What are the pros and cons of a loan vs a grant?

Grants – What are the Pros and Cons?

Advantages of taking a grant

  • Grant funding is non repayable and means there is no pressure on business cash flow moving forward compared with repaying loans and their associated interest.
  • Grant funding typically targets specific areas of overseas market development projects or specific markets and can allow you to explore and expand into new areas and grow your business internationally.
  • If you are awarded a grant from a government backed scheme or enterprise support body, this is considered a vote of confidence from the awarding body in question and means they have backed your business proposition as one that is highly likely to succeed. Details of your receiving an award is often publicised in local press or trade publications and this can be used as a promotional tool to secure new business.

Disadvantages of taking a grant

  • Grants usually only offer a percentage of total funding needed for a project, in many cases in the UK match funding of 50% is typical.
  • Access to grants is highly competitive. As the money is free you will be competing against other businesses and will need to stand out from the rest of the applicants to be awarded funding.
  • Grant funding pots are often restricted to specific sectors or regions for overseas market development projects, so it means if you do not operate within that sector or geographic region then you are not able to access the funding. Some areas and sectors have less funding than others.
  • Grants often come with terms and conditions and restrictions, which means you are only allowed to spend the money on what you specifically applied for. Evidence must be provided to show where the money has gone and sometimes the grant is only released as a reimbursement after the project has been completed.
  • It is harder for less established SMEs to access money from grants. More often than not a business needs a track record to prove they will make good use of the money and not see the project fail. Some schemes will only accept start-ups with up to 2 years of trading records as evidence.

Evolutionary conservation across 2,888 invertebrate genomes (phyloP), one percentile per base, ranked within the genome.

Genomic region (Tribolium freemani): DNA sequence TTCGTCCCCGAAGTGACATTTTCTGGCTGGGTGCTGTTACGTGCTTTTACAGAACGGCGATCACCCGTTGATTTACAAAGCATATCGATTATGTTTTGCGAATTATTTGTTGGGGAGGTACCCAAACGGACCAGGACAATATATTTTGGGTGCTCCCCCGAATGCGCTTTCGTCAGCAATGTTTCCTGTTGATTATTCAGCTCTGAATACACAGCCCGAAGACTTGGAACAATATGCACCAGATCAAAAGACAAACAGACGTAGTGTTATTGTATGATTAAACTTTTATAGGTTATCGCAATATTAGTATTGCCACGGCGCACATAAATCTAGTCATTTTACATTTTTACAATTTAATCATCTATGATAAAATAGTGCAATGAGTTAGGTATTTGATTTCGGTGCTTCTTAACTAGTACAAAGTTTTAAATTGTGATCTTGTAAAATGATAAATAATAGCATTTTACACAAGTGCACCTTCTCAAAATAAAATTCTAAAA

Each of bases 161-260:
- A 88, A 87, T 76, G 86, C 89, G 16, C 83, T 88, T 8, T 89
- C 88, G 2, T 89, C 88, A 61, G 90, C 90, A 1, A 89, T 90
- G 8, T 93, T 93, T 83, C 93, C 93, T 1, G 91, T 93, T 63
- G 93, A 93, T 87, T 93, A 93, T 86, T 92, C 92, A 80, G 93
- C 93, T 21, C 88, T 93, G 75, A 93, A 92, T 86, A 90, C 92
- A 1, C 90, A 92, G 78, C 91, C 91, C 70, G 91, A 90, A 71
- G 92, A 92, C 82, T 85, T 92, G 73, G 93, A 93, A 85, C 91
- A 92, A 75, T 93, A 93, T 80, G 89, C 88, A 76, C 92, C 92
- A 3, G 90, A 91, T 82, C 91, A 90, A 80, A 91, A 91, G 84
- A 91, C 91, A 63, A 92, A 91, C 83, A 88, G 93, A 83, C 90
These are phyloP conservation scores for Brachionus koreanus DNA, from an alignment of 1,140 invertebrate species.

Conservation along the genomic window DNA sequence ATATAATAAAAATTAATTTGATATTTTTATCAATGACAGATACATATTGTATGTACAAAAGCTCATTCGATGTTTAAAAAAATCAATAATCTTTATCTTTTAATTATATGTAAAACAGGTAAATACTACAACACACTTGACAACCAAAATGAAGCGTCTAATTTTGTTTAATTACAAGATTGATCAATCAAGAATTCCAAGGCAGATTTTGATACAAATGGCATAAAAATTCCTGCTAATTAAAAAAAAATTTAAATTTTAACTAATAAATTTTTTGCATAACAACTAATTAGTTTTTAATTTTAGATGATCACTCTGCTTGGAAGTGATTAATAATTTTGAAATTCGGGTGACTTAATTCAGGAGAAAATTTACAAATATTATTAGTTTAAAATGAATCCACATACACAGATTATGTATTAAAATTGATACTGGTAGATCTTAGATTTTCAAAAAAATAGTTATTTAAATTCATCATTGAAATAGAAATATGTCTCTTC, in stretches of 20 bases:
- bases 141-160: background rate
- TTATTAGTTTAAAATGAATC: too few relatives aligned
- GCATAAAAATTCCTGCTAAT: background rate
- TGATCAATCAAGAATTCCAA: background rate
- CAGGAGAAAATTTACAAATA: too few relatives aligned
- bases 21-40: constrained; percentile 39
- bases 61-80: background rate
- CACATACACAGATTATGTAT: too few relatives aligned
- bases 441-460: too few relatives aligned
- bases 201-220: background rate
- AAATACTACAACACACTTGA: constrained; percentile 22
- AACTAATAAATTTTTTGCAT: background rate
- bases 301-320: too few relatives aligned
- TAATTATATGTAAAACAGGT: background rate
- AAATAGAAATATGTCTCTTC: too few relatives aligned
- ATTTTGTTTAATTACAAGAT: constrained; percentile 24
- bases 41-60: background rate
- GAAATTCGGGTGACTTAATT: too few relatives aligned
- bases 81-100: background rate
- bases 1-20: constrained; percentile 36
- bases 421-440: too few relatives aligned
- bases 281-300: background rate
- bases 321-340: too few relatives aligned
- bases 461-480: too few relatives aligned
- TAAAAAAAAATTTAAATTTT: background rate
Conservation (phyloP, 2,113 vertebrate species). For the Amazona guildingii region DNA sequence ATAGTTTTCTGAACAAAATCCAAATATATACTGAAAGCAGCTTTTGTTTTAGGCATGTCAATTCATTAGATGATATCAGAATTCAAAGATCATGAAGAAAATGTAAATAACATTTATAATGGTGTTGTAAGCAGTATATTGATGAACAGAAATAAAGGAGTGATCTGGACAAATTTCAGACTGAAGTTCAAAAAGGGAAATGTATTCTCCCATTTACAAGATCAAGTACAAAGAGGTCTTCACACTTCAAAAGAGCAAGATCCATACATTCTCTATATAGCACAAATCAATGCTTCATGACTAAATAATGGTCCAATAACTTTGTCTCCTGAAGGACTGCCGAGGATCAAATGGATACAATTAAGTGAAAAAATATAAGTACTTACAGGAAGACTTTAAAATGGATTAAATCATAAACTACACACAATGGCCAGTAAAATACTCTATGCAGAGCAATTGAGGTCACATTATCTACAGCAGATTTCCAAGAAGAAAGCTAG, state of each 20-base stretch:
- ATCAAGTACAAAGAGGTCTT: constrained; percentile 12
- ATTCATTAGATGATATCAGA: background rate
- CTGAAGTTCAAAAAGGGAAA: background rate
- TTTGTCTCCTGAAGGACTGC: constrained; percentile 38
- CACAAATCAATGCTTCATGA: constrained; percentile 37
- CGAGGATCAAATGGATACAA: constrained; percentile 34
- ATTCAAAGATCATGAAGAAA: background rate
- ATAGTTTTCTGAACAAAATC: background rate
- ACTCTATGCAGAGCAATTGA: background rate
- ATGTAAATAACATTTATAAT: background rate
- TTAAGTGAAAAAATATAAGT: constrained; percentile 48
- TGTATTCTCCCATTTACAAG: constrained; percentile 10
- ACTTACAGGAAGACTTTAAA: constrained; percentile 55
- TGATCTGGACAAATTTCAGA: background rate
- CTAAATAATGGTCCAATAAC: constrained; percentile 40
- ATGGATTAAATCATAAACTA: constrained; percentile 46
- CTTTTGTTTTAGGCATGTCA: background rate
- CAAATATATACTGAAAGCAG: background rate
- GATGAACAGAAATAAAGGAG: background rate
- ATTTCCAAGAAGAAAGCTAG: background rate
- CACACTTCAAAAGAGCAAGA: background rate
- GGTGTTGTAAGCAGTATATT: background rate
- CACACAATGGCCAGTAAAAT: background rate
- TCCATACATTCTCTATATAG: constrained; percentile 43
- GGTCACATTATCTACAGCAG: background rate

Loans – What are the Pros and Cons?

Advantages of taking a loan

  • Loans will typically cover your entire project costs meaning you will not need to seek additional funding from elsewhere.
  • Loan funding is flexible and can be used for any export markets or overseas market activities and there are typically no restrictions on what areas you may spend the money on that would otherwise be restricted if you were using a grant.
  • Loans are not limited by sector and means that certain businesses traditionally excluded from grant opportunities can more easily access this type of finance.
  • When the government provides an export guarantee it takes on board some of the credit risk of commercial lenders and provides businesses with access to larger lending facilities, than they would otherwise have access to.

Disadvantages of taking a loan

  • Whenever you borrow a loan, you must always pay that money back over a period of time with interest (where applicable) and this can put a strain on business cash flow in the future if trading conditions become tough.
  • There are some cases where interest rates for less established businesses can be higher due to the greater level of risk and unsecured nature of the loans for those without a proven track record. Businesses with a good relationship with their bank can typically negotiate to get a better interest rate.
  • If you are trying to seek a loan when your business is already facing financial difficulties, there is a chance that you may be refused a loan if your business is deemed too high a level of risk. Access to traditional commercial loans can also “dry up” when there are difficult economic conditions taking place across the UK.